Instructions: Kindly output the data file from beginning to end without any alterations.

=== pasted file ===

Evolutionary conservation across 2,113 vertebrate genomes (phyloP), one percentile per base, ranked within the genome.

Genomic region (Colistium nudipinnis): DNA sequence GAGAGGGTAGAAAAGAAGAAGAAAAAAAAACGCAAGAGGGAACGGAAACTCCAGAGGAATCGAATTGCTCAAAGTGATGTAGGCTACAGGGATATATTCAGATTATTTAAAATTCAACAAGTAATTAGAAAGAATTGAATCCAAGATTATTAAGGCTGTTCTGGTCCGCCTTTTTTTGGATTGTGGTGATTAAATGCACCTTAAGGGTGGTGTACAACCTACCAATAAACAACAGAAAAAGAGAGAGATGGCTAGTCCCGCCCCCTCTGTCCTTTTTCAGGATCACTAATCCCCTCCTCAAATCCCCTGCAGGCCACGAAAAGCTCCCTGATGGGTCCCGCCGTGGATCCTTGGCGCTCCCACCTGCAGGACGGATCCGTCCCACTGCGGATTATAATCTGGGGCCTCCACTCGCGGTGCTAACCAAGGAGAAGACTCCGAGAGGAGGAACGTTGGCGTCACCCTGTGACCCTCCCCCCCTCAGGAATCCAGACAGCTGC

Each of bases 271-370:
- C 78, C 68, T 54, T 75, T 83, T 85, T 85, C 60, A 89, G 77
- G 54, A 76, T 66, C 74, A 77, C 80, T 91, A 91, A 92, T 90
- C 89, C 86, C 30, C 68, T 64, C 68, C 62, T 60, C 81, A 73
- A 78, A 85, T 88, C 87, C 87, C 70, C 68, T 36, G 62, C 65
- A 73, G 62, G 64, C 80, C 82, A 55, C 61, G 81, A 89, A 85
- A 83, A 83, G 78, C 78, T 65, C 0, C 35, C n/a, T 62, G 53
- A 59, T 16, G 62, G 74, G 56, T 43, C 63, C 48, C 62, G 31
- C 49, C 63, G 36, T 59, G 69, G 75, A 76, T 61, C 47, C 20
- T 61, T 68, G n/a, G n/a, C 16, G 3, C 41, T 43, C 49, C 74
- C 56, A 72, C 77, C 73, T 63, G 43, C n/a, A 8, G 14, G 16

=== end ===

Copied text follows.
Evolutionary conservation across 2,113 vertebrate genomes (phyloP), one percentile per base, ranked within the genome.

Genomic region (Colistium nudipinnis): DNA sequence GAGAGGGTAGAAAAGAAGAAGAAAAAAAAACGCAAGAGGGAACGGAAACTCCAGAGGAATCGAATTGCTCAAAGTGATGTAGGCTACAGGGATATATTCAGATTATTTAAAATTCAACAAGTAATTAGAAAGAATTGAATCCAAGATTATTAAGGCTGTTCTGGTCCGCCTTTTTTTGGATTGTGGTGATTAAATGCACCTTAAGGGTGGTGTACAACCTACCAATAAACAACAGAAAAAGAGAGAGATGGCTAGTCCCGCCCCCTCTGTCCTTTTTCAGGATCACTAATCCCCTCCTCAAATCCCCTGCAGGCCACGAAAAGCTCCCTGATGGGTCCCGCCGTGGATCCTTGGCGCTCCCACCTGCAGGACGGATCCGTCCCACTGCGGATTATAATCTGGGGCCTCCACTCGCGGTGCTAACCAAGGAGAAGACTCCGAGAGGAGGAACGTTGGCGTCACCCTGTGACCCTCCCCCCCTCAGGAATCCAGACAGCTGC

Each of bases 271-370:
- C 78, C 68, T 54, T 75, T 83, T 85, T 85, C 60, A 89, G 77
- G 54, A 76, T 66, C 74, A 77, C 80, T 91, A 91, A 92, T 90
- C 89, C 86, C 30, C 68, T 64, C 68, C 62, T 60, C 81, A 73
- A 78, A 85, T 88, C 87, C 87, C 70, C 68, T 36, G 62, C 65
- A 73, G 62, G 64, C 80, C 82, A 55, C 61, G 81, A 89, A 85
- A 83, A 83, G 78, C 78, T 65, C 0, C 35, C n/a, T 62, G 53
- A 59, T 16, G 62, G 74, G 56, T 43, C 63, C 48, C 62, G 31
- C 49, C 63, G 36, T 59, G 69, G 75, A 76, T 61, C 47, C 20
- T 61, T 68, G n/a, G n/a, C 16, G 3, C 41, T 43, C 49, C 74
- C 56, A 72, C 77, C 73, T 63, G 43, C n/a, A 8, G 14, G 16